(C) Love Matters | Rita Lino

What is a throuple?

A “throuple” is a romantic relationship between three people. For many that were raised to believe a successful relationship must be monogamous, this may be a hard concept to wrap your head around.

Throuples are a kind of polyamorous relationships. Polyamory is basically being open to the idea of loving more than one person and having a serious relationship with multiple people at the same time.

“Poly” comes from the Greek word meaning many, and “-amory” from the Latin for love. This differs from open relationships, where partners are okay with having sex with other people but do not want them falling in love with someone else.

Sandra + Dayo = Couple

Sandra + Dayo + Amanda = Throuple

Sandra + Dayo + John = Throuple

Throuples can be made up of people of any gender identity and any sexual orientation who choose to be together.

These kinds of relationships exist. Albeit unpopular, there has been a case in Brazil of a marriage between three people. The public notary who conducted their marriage says there’s no reason the threesome shouldn’t enjoy the same kinds of rights imparted upon two people who get hitched.

In other situations, a couple who have been together for a long time may decide to bring in a third person to spice up the relationship.

Like with every aspect of life, being in a polyamorous relationship has its advantages and disadvantages.

When you have a third person involved, chances are that you may introduce yourself and your original partner to qualities that both of you may want but can't offer each other.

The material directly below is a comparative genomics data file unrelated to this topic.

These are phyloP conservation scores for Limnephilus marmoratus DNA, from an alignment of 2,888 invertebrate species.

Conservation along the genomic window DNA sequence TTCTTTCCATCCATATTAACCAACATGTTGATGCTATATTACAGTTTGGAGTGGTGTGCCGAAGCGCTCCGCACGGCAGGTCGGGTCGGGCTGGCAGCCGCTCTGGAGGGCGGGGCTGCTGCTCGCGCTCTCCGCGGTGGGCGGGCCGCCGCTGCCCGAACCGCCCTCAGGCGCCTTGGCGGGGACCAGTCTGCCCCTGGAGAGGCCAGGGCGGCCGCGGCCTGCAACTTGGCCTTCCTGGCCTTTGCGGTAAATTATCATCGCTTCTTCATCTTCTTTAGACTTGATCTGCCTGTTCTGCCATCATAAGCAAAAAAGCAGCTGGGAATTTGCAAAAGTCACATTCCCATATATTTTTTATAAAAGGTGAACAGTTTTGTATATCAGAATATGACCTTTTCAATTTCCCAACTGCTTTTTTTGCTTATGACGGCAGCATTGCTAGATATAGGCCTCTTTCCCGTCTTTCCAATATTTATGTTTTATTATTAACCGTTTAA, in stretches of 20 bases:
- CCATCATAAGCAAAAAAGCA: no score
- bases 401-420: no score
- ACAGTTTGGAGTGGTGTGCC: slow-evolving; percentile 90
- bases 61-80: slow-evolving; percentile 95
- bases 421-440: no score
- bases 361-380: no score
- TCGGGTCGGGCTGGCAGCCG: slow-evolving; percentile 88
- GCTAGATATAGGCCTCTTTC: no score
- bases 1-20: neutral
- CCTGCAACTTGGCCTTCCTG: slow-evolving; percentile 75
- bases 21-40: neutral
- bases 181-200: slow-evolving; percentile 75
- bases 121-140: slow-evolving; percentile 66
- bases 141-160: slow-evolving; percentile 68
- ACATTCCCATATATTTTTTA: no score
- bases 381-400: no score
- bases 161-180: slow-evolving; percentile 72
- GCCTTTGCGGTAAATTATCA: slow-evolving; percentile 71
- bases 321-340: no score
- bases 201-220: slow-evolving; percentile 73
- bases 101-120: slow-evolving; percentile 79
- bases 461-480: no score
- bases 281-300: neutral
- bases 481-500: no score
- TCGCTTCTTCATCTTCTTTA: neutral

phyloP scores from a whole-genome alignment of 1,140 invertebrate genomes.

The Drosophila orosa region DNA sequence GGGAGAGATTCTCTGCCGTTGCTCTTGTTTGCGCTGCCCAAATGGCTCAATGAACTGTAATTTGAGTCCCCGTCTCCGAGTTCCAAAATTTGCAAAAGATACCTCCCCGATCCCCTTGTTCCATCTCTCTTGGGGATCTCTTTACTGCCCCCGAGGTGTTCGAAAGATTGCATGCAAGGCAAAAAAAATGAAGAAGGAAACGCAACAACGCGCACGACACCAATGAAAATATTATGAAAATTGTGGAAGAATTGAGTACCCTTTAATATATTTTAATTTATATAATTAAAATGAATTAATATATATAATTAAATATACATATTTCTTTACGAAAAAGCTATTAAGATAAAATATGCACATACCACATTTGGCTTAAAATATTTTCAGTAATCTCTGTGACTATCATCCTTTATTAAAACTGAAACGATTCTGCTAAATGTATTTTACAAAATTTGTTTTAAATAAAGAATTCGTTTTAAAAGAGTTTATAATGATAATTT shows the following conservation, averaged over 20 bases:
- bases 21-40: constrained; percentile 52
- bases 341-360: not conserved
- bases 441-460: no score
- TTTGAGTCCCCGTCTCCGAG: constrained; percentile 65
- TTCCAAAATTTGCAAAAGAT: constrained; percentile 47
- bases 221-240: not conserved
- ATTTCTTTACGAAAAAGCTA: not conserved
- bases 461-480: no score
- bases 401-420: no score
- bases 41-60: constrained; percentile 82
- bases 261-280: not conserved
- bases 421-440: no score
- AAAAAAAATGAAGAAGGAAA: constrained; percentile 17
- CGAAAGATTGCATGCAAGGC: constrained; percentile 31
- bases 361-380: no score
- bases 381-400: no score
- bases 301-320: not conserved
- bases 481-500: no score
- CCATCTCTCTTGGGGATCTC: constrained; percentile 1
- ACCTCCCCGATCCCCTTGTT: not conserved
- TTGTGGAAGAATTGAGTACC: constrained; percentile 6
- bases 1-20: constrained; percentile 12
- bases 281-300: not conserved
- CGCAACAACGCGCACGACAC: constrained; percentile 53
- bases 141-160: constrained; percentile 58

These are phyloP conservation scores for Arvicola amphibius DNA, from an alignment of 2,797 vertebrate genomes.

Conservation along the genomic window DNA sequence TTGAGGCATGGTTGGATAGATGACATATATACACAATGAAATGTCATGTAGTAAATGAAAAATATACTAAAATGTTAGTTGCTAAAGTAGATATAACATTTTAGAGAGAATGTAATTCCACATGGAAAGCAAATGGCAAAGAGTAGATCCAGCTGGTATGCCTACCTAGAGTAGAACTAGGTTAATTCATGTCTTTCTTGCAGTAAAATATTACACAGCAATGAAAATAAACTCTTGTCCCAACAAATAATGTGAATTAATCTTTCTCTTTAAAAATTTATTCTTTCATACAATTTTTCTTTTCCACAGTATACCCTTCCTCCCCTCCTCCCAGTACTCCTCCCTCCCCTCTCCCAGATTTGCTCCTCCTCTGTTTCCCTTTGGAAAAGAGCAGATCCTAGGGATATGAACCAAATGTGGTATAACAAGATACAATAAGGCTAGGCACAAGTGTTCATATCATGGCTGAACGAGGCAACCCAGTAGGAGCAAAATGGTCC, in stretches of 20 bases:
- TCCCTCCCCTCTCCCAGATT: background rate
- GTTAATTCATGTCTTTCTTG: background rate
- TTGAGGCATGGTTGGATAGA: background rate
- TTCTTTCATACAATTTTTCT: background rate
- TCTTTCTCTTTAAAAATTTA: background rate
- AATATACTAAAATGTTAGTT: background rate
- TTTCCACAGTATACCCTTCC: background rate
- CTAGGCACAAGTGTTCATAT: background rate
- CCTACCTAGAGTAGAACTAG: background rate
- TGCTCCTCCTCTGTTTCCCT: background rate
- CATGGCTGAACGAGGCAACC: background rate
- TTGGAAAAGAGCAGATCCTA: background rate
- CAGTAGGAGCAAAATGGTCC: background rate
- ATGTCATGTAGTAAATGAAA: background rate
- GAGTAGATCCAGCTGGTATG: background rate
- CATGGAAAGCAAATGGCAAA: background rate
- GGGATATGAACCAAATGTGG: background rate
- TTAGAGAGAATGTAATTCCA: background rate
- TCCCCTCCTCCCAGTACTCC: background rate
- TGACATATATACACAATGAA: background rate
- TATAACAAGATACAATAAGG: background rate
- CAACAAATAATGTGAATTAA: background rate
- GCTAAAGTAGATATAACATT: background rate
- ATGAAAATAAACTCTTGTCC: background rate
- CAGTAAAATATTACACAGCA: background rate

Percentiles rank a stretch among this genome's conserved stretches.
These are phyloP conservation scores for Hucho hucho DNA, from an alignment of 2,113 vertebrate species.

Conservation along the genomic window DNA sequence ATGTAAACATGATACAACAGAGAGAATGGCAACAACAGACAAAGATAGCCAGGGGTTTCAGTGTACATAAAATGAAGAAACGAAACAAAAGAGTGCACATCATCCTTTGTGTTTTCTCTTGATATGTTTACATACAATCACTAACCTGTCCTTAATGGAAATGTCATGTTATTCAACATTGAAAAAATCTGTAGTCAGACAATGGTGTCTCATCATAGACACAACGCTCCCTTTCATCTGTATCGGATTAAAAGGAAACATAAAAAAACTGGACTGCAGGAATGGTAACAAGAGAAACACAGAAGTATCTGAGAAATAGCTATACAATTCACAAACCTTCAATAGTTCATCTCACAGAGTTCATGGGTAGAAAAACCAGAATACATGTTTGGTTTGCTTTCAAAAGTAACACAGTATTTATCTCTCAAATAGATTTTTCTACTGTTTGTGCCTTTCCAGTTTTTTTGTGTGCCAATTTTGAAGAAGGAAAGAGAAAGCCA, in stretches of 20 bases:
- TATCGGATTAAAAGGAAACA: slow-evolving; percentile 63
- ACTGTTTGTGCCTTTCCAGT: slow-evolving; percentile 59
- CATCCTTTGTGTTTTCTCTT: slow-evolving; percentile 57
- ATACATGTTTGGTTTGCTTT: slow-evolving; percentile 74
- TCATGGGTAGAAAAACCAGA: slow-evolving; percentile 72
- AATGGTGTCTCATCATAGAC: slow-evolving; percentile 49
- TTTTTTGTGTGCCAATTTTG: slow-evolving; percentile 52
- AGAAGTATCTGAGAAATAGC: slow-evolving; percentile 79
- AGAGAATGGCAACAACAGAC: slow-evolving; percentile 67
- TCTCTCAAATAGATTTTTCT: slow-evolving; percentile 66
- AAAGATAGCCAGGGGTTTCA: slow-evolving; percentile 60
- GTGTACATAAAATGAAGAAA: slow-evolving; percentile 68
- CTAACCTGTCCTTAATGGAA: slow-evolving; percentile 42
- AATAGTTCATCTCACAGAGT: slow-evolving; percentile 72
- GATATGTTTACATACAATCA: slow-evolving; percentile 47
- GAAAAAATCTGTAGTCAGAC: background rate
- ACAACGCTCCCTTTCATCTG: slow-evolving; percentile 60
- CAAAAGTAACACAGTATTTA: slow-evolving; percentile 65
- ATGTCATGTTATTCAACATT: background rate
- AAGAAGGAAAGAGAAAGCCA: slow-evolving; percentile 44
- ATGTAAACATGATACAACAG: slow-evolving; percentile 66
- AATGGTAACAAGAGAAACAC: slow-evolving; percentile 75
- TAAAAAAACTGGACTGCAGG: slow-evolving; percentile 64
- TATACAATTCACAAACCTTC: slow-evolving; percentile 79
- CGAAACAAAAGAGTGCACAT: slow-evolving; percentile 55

A third partner can also step in as a mediator when conflict comes up between the other two.

All that could make for a much more satisfying relationship. Because just like couples, throuples love each other, support each other, argue, have sex, live together, and may even decide to have children.

On the flip side, being in a throuple is hard work and maybe more difficult to navigate than the traditional two-person relationship.

The moment when one person starts to feel left out and the jealously kicks in, everything starts to crumble.

Which is why it is important to practice open communication and for all parties involved to express their needs and concerns at the start of the relationship.

And while having a third person to mediate during a conflict with the other two may be a plus, this also leaves room for taking sides which can further alienate one person in the throuple.

“Poly [and] monogamy existing on a spectrum means people can start building more balanced relationships and have healthier conversations,” said Dr. Anne-Laure Le Cunff, a doctoral candidate at the Institute of Psychiatry, Psychology & Neuroscience at King’s College London.

“Seeing polyamory and monogamy as two polar opposites that cannot co-exist has historically made these discussions more difficult than necessary.”

It is possible to have a loving and fulfilling polyamorous relationship. So two may be company, but three is a party.

 

 

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